Opinion: AP Exams Should and Could Be Avoided

Sarah Dewey, Staff Writer

Staying up late, buying study books, making flash cards and endless amounts of stress are typical for Advanced Placement (AP) students. 

The main goal of their courses is to prepare them for one test in May: the AP exam. 

Some say if you don’t want to take an AP exam, don’t take an AP class. However, most students, including me, feel it’s almost required to take one of these classes if you want to be accepted to a good college. 

Students that were accepted to the University of Georgia took an average of six AP classes, while students that were accepted to Georgia Tech took anywhere between seven to 13 AP classes. 

Freshman Nicole Serrao took the AP Government and Politics exam this year. It was her first AP exam. 

“I studied for weeks for the exam,” Serrao said. “I stayed up until 1 a.m. for multiple nights in a row, just trying to take in as much knowledge as I could.” 

Other students feel this way, too. We cram as much as we can, whenever we can, remembering our goal of getting a perfect score on the exam. Still, this idea of a five-out-of-five seems out of reach for us.

For me, studying included using study books, making flashcards and taking countless practice exams. 

If students fail the test, they still receive high school credit. A lot of AP students including me, however, take these courses to get college credit. 

Suzanne Wren teaches AP Language and Composition and AP Literature and Composition. 

College classes cost money and take up time; if a student scores high on the AP exam, he or she can exempt taking it in college because he or she will already have the credits,” Wren said. 

This future-determining exam has caused immeasurable amounts of stress. 

“I understand they want to test our knowledge from this year, but I’ve spent so many hours studying, I can’t even remember how old I am,” said freshman Megan Dunn, another student who took the AP Government and Politics exam. 

Sophomore Brooklyn Grzesiak took the AP World History exam this year and the AP Human Geography exam last year. 

“The stress leading up to the exam is unmatchable,” Grzesiak said. “This year, I definitely studied more than last year because I felt like this exam was more important.”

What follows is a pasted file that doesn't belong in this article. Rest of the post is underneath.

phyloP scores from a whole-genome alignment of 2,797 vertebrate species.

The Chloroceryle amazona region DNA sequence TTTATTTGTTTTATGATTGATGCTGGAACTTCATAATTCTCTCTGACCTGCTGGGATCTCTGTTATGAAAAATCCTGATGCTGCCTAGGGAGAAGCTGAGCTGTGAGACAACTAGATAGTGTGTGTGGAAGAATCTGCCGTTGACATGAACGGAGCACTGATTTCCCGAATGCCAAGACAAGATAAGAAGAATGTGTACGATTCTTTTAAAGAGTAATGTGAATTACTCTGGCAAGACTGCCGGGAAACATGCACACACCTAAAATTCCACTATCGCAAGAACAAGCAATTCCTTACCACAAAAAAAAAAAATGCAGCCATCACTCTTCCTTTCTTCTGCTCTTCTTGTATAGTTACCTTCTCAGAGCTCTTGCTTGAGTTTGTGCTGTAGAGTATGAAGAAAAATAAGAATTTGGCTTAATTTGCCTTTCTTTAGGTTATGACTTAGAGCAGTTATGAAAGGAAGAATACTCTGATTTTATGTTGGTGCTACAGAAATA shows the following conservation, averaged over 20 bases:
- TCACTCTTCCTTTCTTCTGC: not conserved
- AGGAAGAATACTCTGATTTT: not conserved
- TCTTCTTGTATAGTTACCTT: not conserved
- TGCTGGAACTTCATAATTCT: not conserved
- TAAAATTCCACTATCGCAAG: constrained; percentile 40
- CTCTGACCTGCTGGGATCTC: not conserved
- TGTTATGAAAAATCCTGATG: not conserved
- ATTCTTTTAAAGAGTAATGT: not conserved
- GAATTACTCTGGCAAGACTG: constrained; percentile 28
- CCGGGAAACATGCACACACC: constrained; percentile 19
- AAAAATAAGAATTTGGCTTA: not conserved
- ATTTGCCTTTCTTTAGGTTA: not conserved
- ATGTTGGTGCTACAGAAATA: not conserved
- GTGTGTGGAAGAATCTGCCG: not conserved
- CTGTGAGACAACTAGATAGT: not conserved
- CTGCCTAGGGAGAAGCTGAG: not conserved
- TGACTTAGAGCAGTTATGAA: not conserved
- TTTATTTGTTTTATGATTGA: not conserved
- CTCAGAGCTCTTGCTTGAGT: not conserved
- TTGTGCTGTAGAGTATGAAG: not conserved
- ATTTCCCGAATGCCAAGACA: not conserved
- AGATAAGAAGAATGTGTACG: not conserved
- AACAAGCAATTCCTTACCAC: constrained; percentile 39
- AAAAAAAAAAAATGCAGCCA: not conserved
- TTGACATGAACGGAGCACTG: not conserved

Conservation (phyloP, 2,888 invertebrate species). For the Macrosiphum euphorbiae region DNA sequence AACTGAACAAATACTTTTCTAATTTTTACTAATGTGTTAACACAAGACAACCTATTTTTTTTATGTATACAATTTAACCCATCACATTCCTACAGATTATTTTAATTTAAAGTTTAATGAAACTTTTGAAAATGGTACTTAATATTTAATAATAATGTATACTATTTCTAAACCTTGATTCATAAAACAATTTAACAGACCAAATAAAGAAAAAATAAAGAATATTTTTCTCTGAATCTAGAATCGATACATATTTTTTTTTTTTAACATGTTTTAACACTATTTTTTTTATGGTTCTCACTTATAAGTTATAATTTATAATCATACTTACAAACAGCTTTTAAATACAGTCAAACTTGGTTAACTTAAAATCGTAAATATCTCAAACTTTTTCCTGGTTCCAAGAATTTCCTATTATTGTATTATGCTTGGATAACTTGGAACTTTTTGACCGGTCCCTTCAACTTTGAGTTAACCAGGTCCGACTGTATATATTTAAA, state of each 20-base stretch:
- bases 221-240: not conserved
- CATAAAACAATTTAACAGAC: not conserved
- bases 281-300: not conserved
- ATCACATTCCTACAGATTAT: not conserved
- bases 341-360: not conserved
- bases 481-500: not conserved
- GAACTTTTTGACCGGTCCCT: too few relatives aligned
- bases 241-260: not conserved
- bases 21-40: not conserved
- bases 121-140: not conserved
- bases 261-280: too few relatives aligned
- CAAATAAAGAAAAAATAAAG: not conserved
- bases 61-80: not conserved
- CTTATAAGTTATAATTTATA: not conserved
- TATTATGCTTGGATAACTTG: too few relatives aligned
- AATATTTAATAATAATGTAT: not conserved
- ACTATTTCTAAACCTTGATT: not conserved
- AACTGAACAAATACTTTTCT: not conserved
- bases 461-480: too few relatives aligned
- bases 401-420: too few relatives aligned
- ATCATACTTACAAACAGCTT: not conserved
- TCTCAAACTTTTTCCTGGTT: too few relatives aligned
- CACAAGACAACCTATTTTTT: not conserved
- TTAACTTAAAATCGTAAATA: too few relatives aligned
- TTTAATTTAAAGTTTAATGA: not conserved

According to Institute of Education Sciences, “Elevated stress can serve as a risk factor for students’ academic and mental health problems.” 

Studies have shown that students taking AP classes have a higher risk for depression, and students taking these classes have shown a higher percentage of anxiety. 

Some students spend so much time worrying about AP exams and in turn fall behind in the rest of their classes. 

“Passing the exam became the only thing I could think about,” Dunn said. 

My proposed solution is all AP teachers use tests from the College Board each unit and ditch the end-of-year exam. Only some teachers use exam questions provided by the College Board while the rest make their own tests. College Board is the company in charge of AP classes in addition to ACT and SAT tests. 

Since teachers don’t have assignments they must give, they teach their students in different ways. This is sometimes viewed as unfair, as one teacher could miss teaching content from the end-of-year exam. 

Uniform unit tests would not only reduce the risk of the courses being unfair but also eliminate the need for the AP exam since students across the country would be tested the same each unit instead of in May, where they will need to rack their brain for information from August.  

“Honestly, the exam is so unneeded,” Serrao said. “In my opinion, it would be better for [College Board] to monitor our learning throughout the year, instead of just one big exam.”